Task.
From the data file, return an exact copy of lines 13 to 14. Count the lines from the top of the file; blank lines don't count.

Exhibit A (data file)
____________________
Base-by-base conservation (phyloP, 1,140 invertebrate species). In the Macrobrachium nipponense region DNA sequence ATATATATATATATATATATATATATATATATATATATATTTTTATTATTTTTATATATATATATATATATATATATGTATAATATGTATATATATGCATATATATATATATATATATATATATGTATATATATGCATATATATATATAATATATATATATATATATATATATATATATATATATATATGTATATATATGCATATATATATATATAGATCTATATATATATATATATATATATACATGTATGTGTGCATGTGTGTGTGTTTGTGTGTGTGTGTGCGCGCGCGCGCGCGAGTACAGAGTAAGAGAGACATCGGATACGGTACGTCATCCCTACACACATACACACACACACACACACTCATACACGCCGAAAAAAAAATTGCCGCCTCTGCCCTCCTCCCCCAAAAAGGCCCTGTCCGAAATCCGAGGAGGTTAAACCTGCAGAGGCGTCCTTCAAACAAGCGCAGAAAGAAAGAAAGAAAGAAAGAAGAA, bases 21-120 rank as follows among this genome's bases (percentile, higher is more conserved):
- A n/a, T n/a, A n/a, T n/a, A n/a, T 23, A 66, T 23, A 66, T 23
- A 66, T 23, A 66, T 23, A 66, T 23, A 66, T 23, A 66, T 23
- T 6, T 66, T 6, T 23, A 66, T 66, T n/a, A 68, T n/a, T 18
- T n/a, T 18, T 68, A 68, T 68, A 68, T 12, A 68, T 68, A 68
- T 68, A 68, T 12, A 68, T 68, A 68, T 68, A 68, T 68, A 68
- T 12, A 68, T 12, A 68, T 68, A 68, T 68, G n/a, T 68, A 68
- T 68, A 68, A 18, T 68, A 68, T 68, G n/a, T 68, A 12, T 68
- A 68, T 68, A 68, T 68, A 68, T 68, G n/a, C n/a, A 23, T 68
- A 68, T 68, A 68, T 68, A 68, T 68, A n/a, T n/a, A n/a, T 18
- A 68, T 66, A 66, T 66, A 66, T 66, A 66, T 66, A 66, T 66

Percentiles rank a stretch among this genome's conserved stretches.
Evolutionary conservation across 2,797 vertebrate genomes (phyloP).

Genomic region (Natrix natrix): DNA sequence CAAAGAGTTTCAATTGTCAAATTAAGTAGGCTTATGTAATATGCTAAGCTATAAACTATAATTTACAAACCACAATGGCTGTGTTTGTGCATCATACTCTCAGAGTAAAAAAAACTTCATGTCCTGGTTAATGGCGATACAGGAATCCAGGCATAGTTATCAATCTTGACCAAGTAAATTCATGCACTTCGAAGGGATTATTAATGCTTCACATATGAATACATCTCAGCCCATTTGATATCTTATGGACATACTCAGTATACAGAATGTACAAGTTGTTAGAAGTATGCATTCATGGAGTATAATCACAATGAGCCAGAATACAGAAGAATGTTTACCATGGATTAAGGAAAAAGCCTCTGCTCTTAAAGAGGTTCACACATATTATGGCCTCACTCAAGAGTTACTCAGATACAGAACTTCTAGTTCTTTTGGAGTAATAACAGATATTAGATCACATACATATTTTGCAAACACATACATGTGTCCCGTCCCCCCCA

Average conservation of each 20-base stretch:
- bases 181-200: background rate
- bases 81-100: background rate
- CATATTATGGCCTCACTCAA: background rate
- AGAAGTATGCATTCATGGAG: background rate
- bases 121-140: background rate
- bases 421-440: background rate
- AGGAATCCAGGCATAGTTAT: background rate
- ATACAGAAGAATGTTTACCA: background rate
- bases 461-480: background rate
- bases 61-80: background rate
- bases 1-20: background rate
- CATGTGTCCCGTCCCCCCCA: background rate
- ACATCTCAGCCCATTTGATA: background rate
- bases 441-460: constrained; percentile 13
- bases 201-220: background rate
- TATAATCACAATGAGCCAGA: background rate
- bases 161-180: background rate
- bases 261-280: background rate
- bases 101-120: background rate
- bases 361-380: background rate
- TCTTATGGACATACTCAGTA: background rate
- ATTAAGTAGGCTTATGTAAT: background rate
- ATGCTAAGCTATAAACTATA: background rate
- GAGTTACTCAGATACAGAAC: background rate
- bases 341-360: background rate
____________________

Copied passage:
Evolutionary conservation across 2,797 vertebrate genomes (phyloP).

Genomic region (Natrix natrix): DNA sequence CAAAGAGTTTCAATTGTCAAATTAAGTAGGCTTATGTAATATGCTAAGCTATAAACTATAATTTACAAACCACAATGGCTGTGTTTGTGCATCATACTCTCAGAGTAAAAAAAACTTCATGTCCTGGTTAATGGCGATACAGGAATCCAGGCATAGTTATCAATCTTGACCAAGTAAATTCATGCACTTCGAAGGGATTATTAATGCTTCACATATGAATACATCTCAGCCCATTTGATATCTTATGGACATACTCAGTATACAGAATGTACAAGTTGTTAGAAGTATGCATTCATGGAGTATAATCACAATGAGCCAGAATACAGAAGAATGTTTACCATGGATTAAGGAAAAAGCCTCTGCTCTTAAAGAGGTTCACACATATTATGGCCTCACTCAAGAGTTACTCAGATACAGAACTTCTAGTTCTTTTGGAGTAATAACAGATATTAGATCACATACATATTTTGCAAACACATACATGTGTCCCGTCCCCCCCA